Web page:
More of Carey's magic, first glimpsed in The Mermaids Singing (1998), pours out of this lovely tale of a lonely, long-suffering artist with a special gift and his romance with a spectral visitor.
It isn't exactly a gentle ghost that Oisin entices into his secluded home on a remote Maine island by leaving his door open during the lunar equinox in November. Over the course of days that follow, as things go missing and he has the feeling of being watched, he finds that a child has entered his life. When the haunting takes a new turn and the child ceases to be a ghost, it’s not the girl Oisin was hoping for. At eight, Aisling is much younger than Oisin's twin sister was when she died, leaving him alone with his unhappy parents and his second sight. But before the recluse can come to terms with having a needy, curious, beautiful stranger to care for, he has another shock: Aisling is growing up at an unnatural rate. All winter she plays with the younger son of Oisin's neighbor, but by summer she's a young teenager, able to join with the neighbor’s older nieces on their annual holiday. For both Oisin and Aisling, their months together prompt painful memories. He recalls his sister Nieve, who killed herself in adolescence as the madness marking women in their family became manifest. Aisling remembers her older brother Darragh, who kept her alive during the Irish potato famine that killed the rest of their family, then died of fever beside her on the ship taking them to Canada—the ship that wrecked in the 1840s on the island’s coast, where she died. A greater pain than these memories, however, is the love Aisling and Oisin feel for each other, which burns with greater intensity as her time in human form draws to a close.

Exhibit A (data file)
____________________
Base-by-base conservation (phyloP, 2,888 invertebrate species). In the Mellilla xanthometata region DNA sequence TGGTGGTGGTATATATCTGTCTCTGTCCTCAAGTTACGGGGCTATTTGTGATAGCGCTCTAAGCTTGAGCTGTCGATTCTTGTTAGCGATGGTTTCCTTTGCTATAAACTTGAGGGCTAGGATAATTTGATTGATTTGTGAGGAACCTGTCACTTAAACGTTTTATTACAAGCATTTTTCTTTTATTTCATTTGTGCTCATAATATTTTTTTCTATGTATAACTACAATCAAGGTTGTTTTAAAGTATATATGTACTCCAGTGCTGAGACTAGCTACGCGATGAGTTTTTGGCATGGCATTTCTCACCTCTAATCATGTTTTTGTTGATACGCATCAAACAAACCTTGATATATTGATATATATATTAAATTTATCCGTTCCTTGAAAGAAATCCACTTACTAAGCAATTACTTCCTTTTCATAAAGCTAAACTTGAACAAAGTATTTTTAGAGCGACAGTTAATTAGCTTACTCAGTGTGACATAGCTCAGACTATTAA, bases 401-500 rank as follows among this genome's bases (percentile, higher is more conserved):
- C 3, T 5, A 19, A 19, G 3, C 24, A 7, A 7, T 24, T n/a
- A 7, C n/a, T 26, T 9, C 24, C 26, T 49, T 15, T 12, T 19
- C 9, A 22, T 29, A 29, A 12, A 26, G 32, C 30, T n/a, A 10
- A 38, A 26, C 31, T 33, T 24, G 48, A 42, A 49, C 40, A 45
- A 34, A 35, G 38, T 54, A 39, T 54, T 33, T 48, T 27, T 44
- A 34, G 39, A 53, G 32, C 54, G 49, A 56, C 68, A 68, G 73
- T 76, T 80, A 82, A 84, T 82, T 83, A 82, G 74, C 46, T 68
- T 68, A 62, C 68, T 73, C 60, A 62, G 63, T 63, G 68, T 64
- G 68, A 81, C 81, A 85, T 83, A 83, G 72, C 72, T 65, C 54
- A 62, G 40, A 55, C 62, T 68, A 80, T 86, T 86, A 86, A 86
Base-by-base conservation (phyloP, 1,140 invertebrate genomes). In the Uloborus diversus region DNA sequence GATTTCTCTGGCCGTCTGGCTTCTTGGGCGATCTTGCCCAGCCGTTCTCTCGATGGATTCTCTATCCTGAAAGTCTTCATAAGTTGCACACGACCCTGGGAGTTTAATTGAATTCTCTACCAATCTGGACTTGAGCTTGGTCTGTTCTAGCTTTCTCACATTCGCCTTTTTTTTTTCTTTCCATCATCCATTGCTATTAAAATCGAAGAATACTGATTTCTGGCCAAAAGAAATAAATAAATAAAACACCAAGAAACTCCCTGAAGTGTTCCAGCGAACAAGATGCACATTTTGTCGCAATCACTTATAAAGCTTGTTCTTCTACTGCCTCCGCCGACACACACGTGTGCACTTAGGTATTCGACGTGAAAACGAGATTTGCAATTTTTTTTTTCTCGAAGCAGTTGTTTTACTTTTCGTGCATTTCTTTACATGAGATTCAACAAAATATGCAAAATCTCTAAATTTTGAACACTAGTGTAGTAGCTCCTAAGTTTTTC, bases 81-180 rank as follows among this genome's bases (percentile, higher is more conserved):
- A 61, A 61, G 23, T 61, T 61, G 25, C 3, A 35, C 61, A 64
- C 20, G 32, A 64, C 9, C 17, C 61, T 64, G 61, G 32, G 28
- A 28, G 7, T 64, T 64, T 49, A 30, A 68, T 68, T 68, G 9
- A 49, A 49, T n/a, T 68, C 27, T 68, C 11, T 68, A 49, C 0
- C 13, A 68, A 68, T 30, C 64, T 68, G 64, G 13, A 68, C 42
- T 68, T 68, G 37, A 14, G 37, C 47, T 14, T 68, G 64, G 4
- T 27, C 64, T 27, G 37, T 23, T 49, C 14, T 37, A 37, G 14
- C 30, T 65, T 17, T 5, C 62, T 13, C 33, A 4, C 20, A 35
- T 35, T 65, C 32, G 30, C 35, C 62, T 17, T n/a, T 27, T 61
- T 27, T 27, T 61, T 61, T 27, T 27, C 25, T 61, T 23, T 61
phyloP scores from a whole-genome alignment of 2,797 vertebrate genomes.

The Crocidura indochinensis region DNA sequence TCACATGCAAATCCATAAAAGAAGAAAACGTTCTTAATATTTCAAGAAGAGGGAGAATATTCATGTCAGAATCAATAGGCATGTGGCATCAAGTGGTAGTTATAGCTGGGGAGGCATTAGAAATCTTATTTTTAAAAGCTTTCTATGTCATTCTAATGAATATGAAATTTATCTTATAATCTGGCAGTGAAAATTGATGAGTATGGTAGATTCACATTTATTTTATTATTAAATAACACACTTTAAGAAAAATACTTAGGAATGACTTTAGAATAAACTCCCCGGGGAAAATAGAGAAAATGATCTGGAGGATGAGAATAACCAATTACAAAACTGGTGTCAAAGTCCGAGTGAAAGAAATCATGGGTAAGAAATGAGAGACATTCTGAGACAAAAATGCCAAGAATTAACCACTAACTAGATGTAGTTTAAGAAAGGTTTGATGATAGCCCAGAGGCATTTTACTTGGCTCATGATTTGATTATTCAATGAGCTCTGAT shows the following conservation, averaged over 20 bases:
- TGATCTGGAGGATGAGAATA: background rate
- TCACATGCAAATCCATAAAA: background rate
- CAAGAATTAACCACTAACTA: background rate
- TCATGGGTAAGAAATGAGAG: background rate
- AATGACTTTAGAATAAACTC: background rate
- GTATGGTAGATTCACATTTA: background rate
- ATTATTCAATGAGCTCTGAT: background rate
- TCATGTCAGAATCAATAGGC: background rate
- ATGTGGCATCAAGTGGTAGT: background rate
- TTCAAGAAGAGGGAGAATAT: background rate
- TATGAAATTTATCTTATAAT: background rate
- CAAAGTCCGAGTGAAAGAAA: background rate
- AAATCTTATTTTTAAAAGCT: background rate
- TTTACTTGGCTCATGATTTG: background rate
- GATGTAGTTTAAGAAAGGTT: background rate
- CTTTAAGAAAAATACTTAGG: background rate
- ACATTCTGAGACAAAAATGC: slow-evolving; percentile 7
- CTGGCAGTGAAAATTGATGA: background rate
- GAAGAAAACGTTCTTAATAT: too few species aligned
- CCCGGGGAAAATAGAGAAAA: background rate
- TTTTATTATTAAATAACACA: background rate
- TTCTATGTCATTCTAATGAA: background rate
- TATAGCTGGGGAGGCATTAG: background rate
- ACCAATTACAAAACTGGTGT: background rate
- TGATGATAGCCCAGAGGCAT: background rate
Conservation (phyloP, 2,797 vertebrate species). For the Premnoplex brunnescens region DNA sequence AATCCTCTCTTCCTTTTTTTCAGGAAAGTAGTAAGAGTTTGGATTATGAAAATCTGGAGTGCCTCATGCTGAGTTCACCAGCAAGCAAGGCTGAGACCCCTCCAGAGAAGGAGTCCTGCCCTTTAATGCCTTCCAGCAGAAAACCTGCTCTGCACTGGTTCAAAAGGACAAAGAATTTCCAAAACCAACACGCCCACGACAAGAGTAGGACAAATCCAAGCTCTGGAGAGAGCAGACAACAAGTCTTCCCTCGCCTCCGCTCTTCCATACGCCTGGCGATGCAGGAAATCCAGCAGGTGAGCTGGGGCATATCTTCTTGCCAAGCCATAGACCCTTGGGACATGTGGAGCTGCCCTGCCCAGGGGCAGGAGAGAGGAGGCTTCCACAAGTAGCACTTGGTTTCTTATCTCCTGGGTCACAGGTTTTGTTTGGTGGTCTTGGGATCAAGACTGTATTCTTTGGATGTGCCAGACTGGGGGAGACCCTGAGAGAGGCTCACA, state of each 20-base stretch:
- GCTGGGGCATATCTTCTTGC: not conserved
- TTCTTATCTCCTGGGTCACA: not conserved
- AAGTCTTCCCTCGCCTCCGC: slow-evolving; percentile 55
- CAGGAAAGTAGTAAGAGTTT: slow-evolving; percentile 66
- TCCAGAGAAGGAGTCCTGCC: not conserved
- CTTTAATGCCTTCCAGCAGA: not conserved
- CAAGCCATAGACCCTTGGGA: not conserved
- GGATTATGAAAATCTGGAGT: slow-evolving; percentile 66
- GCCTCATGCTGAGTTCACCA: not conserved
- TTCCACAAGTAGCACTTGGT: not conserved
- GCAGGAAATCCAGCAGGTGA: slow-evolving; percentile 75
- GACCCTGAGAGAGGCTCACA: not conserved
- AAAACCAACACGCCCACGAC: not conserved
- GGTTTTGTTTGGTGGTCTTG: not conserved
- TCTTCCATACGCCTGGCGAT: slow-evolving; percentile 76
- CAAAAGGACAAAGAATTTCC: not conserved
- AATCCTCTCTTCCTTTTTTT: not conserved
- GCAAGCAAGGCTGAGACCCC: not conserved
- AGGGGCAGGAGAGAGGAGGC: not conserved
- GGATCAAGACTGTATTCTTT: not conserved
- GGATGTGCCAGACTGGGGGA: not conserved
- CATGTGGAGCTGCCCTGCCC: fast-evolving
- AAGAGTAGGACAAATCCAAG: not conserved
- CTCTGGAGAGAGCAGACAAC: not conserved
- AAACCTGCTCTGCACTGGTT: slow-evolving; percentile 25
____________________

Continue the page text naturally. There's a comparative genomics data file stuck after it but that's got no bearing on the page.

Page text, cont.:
Passionate and lyrical, an unlikely tale of love and redemption that works surpassingly well.